Paper Review: Sourcing the Arab Spring
We are happy to showcase a relevant scientific paper dealing with sourcing for news reporting via Social Media. It is called ‘Sourcing the Arab Spring: A Case Study of Andy Carvin’s Sources on Twitter During the Tunisian and Egyptian Revolutions’ and is written by Alfred Hermida, Seth C. Lewis and Rodrigo Zamith. The paper was published in March 2014.
We have written a lot about verification. We presented you with tools and strategies. And we have referred to people who are dealing with information found in and shared via Social Networks regularly and made this part of their newsgathering and reporting process.
“The man who tweeted the revolution”
In fact, some have done so in a pioneering way and perfected the process over time. One of those to mention is Andy Carvin. Carvin is often referred to as “the man who tweeted the revolution“. When still working as an NPR strategist and reporting about what was going on in the Arab world, Carvin made Twitter his prime communication means. While he had a network of contacts in the region whom he used to check for information being tweeted, he also retweeted unverified material, then asking his followers for help and verify or check its accuracy.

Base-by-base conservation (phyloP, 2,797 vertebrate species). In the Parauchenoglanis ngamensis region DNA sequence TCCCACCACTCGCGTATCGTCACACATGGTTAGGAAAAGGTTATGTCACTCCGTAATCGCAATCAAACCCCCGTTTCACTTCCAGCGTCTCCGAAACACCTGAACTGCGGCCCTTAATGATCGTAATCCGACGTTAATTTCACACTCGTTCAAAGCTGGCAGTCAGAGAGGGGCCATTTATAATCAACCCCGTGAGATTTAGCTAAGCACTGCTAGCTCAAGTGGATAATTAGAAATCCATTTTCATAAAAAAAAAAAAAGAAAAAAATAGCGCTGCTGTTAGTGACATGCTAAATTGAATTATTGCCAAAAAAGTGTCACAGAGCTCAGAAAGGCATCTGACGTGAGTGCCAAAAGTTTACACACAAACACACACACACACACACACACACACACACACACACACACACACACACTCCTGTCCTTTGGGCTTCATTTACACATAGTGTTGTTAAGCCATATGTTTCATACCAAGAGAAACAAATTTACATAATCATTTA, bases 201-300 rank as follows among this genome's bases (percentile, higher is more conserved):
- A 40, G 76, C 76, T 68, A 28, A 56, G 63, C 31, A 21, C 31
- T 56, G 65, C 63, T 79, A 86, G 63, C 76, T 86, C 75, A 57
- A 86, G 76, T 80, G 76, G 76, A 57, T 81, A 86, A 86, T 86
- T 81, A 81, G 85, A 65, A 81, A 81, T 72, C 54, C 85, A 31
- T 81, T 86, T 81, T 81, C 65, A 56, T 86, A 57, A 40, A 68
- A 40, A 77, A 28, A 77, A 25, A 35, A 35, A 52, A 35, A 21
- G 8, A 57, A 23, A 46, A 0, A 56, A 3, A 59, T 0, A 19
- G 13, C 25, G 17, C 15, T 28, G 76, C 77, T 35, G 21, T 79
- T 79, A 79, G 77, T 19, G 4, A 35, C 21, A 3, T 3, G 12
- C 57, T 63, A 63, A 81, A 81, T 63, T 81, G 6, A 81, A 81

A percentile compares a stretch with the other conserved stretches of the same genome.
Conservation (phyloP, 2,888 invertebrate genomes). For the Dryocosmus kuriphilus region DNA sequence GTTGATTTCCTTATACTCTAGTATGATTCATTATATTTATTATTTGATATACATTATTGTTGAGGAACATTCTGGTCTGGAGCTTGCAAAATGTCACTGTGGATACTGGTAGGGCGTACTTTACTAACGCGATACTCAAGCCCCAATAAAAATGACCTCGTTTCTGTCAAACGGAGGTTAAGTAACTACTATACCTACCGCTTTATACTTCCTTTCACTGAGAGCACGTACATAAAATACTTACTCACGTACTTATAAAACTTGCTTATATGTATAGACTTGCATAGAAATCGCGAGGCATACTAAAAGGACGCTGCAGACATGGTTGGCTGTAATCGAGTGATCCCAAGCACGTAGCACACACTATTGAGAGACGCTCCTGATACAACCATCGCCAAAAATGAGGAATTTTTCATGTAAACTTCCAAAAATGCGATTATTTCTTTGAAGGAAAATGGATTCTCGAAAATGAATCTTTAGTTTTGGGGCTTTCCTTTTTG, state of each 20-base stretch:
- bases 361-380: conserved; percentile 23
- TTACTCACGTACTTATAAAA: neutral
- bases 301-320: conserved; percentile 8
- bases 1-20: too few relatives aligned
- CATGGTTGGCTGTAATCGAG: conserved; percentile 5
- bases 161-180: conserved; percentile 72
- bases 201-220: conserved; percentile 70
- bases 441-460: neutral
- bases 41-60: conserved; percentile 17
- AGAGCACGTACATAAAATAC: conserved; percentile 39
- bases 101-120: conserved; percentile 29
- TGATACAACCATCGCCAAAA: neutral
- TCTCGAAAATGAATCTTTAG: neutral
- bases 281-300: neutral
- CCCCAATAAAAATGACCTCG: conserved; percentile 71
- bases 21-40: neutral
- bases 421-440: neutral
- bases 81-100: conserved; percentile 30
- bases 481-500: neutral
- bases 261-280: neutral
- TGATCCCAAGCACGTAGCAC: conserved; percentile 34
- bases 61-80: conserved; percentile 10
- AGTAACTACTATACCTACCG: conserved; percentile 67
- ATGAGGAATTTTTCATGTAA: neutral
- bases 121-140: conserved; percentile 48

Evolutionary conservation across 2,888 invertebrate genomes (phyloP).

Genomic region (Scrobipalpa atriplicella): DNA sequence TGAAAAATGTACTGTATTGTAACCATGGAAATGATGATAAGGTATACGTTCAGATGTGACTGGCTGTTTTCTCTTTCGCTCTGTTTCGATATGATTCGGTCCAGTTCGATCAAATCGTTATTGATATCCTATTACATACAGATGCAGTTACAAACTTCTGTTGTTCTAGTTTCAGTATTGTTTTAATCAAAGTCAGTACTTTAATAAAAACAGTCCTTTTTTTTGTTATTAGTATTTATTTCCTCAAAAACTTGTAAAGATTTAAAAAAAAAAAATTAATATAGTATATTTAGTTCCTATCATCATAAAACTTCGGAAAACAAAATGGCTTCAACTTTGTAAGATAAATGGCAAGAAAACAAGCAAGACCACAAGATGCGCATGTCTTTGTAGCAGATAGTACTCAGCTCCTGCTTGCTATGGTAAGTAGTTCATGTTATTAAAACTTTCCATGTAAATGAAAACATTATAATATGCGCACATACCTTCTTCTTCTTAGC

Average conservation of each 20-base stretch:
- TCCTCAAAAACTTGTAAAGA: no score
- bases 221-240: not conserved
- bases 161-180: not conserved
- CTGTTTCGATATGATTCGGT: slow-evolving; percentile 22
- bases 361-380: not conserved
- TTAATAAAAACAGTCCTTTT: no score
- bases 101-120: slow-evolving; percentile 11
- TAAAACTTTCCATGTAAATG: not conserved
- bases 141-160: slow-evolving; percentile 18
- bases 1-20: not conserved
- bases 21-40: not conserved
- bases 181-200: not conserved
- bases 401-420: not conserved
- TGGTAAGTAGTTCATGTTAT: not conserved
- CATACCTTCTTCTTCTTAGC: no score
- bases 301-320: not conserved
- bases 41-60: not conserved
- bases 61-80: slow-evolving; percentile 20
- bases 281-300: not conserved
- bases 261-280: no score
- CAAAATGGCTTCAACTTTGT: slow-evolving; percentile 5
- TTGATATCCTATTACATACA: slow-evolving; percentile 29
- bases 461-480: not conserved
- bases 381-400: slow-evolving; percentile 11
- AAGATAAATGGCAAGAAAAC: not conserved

Now Alfred Hermida, Seth C. Lewis and Rodrigo Zamith have picked up on this and taken a closer look at what happened there in detail. They look at the sources cited by Andy Carvin on Twitter during key periods of the 2011 Tunisian and Egyptian uprisings. On this basis, their study tries to evaluate “whether social media platforms expand the range of actors involved in the news through a quantitative content analysis”.
Results of the study
- non-elite sources had a greater representation in the content than elite sources.
- alternative actors accounted for nearly half of the messages.
- innovative forms of production can emerge with new communication technologies, with the journalist as a central node trusted to authenticate and interpret news flows on social awareness streams.
Ultimately, the authors conclude that social media platforms allow for “different approaches to news reporting, reshaping journalism practices and influencing what is defined as journalism.”
Surely, a study well-worth reading if you are interested in the impacts of new kinds of information sourcing, verification and news reporting.
Hermida, A., Lewis, S. C. and Zamith, R. (2014): Sourcing the Arab Spring: A Case Study of Andy Carvin’s Sources on Twitter During the Tunisian and Egyptian Revolutions. In: Journal of Computer-Mediated Communication, doi: 10.1111/jcc4.12074.
(A full version of the paper can be accessed here.)